I’d better explain, we’re babysitting a friend’s tortoise just while she moves. Harry had seemed amiable enough, sitting in his cardboard box and munching on lettuce, and I’d been reassured that as tortoises were not known for their athleticism, he’d be fine and dandy in there until she came to pick him up that evening. But he’d obviously got a bit bored and decided to explore, because when I went in, he’d manage to half knock the box onto its side. This had knocked over his heat lamp, so the bulb was practically on his head. His water bowl had gone over, so everything was wet, and poor Harry himself was scrabbling pathetically at the sides of the box, stuck in the corner, unable to move and getting more of a tan than he’d bargained for.

I sorted him out, fed my screaming cat, then realised I’d forgotten that I’d stripped the beds off in a mad flurry of energy in the morning so they both still had to be made. I wasn’t hungry although I knew I should be. I hadn’t really eaten anything other than that sausage roll, but as we were packing up, a plate of freebie cheese and veggie pastries came around for free, so I ended up cramming one down my throat as we were re-arranging the stall and sadly it wasn’t sitting too well, if you know what I mean.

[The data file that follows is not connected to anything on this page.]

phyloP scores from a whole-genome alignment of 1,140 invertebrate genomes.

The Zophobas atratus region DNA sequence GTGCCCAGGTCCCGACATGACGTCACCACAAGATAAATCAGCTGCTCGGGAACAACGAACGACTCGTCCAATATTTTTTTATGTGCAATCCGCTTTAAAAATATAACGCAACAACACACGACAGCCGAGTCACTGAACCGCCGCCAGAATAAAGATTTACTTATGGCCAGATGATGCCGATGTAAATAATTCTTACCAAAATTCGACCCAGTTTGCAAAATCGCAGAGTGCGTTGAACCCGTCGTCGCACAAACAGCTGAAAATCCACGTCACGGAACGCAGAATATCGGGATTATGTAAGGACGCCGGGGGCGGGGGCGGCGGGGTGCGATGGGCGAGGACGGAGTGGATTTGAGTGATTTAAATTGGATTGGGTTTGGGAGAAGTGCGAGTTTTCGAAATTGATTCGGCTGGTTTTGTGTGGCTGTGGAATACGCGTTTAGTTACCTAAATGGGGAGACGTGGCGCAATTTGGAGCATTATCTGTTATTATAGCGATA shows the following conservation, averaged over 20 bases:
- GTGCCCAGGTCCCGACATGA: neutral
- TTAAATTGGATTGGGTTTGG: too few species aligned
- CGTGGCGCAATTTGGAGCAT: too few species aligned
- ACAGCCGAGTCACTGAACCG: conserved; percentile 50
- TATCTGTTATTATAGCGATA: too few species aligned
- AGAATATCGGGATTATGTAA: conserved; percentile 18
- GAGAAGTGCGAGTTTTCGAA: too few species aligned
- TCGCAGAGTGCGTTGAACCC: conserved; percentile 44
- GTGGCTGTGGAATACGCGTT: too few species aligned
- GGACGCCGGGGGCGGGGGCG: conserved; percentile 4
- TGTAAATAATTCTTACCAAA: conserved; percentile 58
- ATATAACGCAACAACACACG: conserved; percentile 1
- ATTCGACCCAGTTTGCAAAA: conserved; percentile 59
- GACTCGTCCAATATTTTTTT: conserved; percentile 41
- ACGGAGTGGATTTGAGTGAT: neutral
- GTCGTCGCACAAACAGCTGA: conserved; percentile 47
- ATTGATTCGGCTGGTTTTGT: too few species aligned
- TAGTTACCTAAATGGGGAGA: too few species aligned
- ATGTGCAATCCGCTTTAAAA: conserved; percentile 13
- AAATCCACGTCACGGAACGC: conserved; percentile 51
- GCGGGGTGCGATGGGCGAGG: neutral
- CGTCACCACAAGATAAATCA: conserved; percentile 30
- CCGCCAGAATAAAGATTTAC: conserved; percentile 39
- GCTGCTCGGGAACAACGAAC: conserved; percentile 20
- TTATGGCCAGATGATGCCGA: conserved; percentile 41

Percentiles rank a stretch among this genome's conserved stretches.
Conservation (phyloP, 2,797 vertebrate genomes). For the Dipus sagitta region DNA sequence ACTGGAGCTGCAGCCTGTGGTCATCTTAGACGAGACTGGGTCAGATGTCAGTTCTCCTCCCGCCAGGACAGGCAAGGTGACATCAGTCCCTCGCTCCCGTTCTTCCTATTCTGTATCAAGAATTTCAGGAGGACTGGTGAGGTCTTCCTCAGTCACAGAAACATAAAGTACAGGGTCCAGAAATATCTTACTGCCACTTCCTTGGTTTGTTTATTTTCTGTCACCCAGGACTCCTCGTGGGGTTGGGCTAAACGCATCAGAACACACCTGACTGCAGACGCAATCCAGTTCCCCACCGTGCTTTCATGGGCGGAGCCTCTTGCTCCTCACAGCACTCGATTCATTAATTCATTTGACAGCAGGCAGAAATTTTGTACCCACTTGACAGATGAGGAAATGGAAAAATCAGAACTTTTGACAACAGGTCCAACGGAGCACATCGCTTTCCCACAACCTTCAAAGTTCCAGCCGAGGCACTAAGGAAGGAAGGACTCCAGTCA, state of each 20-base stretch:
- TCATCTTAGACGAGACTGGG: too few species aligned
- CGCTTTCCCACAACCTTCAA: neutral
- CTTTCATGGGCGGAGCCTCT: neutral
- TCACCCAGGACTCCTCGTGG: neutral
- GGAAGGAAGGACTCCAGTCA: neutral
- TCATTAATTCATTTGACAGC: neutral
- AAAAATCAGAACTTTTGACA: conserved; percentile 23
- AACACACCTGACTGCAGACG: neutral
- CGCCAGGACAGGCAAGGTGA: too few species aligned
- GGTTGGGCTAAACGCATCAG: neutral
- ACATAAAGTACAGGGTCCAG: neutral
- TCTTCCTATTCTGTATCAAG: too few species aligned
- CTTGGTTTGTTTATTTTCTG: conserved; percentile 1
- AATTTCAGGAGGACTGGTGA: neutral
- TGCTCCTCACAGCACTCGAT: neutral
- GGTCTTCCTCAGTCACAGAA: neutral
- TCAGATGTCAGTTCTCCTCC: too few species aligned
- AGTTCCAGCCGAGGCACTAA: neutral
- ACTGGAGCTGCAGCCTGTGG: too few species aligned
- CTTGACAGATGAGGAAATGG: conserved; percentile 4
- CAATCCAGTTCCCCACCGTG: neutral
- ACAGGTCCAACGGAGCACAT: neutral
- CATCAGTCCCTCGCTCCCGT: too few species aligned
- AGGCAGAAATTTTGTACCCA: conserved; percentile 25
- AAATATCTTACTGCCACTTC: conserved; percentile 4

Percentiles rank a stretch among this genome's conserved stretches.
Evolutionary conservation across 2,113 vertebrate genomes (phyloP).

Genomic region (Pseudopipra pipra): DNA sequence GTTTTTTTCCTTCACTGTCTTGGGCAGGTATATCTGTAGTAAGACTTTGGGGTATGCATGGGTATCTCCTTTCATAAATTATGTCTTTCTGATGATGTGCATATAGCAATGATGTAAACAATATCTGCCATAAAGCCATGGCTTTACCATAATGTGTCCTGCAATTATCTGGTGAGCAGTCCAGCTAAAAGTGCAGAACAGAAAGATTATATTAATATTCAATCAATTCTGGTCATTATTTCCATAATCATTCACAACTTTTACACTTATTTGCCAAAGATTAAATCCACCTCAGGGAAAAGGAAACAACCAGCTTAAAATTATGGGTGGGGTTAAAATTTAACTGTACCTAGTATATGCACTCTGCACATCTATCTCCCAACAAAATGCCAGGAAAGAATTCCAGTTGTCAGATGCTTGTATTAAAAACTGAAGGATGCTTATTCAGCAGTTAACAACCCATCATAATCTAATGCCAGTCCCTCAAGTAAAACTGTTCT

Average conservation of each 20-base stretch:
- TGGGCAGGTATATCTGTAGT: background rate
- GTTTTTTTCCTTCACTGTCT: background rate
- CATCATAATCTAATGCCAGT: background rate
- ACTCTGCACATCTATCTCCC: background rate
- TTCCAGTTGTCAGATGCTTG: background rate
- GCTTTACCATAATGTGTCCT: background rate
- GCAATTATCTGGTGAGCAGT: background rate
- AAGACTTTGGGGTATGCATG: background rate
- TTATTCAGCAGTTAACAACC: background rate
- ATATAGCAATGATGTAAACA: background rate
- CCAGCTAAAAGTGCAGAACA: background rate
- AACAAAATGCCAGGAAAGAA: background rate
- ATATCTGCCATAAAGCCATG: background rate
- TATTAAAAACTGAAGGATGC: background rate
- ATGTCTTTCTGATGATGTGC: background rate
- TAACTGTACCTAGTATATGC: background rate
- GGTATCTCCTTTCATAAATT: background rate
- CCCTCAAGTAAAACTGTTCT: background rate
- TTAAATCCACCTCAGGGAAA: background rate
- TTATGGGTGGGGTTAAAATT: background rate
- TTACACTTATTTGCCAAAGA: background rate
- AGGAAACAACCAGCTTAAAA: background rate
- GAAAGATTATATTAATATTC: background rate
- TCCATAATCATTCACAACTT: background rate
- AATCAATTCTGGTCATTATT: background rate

So now I’m trying to stay awake because at 9.30pm I have to put my shoes and coat back on and drive the thirty minutes to pick Miss F up from her part-time job waitressing at a pub in one of the villages. I don’t feel particularly safe to drive, but I expect the freezing cold night will wake me up.